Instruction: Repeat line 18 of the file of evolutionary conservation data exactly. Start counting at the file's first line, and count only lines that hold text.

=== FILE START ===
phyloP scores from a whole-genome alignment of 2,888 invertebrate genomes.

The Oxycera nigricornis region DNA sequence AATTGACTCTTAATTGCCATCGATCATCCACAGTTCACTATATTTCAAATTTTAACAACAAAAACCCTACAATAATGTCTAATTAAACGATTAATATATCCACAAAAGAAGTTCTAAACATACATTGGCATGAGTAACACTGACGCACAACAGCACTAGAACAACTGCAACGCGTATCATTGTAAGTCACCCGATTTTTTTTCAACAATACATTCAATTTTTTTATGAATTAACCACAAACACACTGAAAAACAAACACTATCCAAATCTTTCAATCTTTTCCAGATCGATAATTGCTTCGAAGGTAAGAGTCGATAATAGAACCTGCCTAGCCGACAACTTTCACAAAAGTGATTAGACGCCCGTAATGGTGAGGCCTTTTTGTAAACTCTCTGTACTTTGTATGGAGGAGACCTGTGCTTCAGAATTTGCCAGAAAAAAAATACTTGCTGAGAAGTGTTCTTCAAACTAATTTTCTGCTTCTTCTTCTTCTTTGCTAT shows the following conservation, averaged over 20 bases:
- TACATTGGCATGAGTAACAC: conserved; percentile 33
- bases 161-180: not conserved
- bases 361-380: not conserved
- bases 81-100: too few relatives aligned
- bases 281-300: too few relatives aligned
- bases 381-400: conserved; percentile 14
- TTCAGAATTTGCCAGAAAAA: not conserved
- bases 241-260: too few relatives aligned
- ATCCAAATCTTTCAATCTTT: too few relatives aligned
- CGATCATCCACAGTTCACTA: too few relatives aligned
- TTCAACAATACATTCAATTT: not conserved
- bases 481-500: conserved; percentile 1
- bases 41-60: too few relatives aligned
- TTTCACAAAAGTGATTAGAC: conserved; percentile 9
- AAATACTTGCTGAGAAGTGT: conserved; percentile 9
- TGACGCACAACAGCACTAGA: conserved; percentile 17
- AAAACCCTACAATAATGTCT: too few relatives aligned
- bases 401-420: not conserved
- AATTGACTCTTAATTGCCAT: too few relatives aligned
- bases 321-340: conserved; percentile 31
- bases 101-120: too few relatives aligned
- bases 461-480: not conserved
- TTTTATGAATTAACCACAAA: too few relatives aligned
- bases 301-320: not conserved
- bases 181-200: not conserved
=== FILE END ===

- TGACGCACAACAGCACTAGA: conserved; percentile 17